Many of you will know what a TED talk is – a presentation of inspiring ideas and concepts by people from all sorts of fields. We watched many via Youtube whilst I was at school.
TED is a nonprofit organisation dedicated to sharing great ideas, and has spread worldwide in their commitment to this. The Birmingham-based event, TEDxBrum, which is annual and runs all day, aims to be just as grand and awe-inspiring yet locally relevant. It is independently organised by volunteers with the help of local sponsors.
Whilst tickets ranged from £25 (for Earlybird tickets) to £40, they do try to make the event as accessible as possible for everyone. The ticket was for the whole day including food and drinks, and you could pop in for only one particular session if you felt it. I was there for the whole day to get the most out of my ticket. If you couldn’t make it at all, it was all live streamed anyhow, and the talks will be going up onto Youtube in the upcoming weeks.
This year, the theme was ‘Perspectives’ – the idea that everyone has a particular way of viewing the world and that civil conversation from many perspectives is important for growth and change. There was a huge range of topics covered and I wasn’t looking forward to anything in particular and just turned up with an open mind.
As an added plus they encouraged sharing the event live by tweeting and posting photos, and even let me use my DSLR so I was able to get some shots in. One person asked me if I was part of the crew – no, I was just looking for a good angle! The official photos taken by Thom Bartley, Curtis McNally and Paul Stringer are absolutely amazing and demonstrate both humbling and ambitious moments of the day – something I could certainly learn a lot from!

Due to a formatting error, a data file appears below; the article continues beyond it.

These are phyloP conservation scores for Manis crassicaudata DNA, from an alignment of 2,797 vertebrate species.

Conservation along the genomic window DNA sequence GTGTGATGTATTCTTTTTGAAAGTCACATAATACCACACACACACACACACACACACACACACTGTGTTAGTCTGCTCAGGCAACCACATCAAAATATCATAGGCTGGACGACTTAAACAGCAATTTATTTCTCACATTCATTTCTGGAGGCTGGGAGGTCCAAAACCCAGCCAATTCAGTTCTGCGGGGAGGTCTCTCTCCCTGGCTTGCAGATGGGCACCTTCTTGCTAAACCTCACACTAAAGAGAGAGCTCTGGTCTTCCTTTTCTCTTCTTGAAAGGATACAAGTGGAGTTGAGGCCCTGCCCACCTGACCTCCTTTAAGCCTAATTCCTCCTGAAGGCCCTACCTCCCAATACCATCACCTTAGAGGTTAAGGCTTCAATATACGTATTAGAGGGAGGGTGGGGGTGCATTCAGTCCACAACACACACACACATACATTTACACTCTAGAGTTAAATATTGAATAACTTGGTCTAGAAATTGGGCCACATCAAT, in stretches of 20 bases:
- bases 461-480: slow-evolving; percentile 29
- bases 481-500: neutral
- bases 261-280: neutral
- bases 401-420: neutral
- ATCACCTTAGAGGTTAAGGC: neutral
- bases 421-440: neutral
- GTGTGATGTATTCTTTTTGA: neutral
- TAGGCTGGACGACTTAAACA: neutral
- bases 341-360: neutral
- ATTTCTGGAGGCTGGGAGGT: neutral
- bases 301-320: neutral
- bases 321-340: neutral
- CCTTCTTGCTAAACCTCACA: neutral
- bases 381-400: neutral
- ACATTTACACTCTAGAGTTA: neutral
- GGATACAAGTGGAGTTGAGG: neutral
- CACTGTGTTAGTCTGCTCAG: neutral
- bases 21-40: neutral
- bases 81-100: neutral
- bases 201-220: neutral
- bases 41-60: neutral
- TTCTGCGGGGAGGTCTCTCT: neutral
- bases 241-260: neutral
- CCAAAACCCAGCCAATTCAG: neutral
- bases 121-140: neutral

(Unless stated otherwise, all photos are taken by me. I would appreciate credit to if you decide to use these photos, but it’s not necessary at all. I got a lot of extra fun and satisfaction just from being allowed to shoot!)
As it was my first time visiting the Hippodrome despite being a Birmingham local, I didn’t know what the auditorium looked like and end up in the lower circle. All the seats have a good view of the stage and the more important thing is that you could hear all the talks, to be honest. You were allowed to shift seats between breaks so I did eventually move down to the stalls in search of a good angle for my camera.
One of the most memorable talks from the day was definitely by Travis Alabanza, who was just dripping with strength and passion as he spoke about violence against non-binary and gender-nonconforming individuals.
For me, the other most memorable part of the day were the performances from local music artists. These included DANS Chinese dancers (so this kid walks up onto stage and plays an intro piece and the whole crowd is awestruck and want to hug him), as well as The Dylema Collectiv (spoken word poetry against an mood setting musical backdrop) , singer/guitarist duo BEAR, Daps on the Map, and Lumi HD. There’s nothing like live music whether it is your genre or not. Especially in a venue like the Hippodrome, it manages to resonate with you anyway.
(You can double click for the full images!)
In the breaks between sessions, you could socialise with other talk-goers, listen to poetry on the bottom floor, or talk to awkward artists on the second floor. I had a chat with Kenny Cowle about her photography – experimenting with the chemical processes involved with developing pictures to create fragile, constantly changing works of art.
I will be honest, my memory isn’t so great and there was so much awesome stuff to cram into my head so a lot of it didn’t stay for long, haha! This is what the YouTube videos are for, anyhow. I learnt a lot and laughed a lot and really really enjoyed myself, anyhow. Most importantly, I learnt a fair bit about Birmingham as a city, how it could be better, and what we can all do to play our part in its improvement.
Needless to say, I will be sure to put aside the date in my diary for TedxBrum 2018.
Until next time,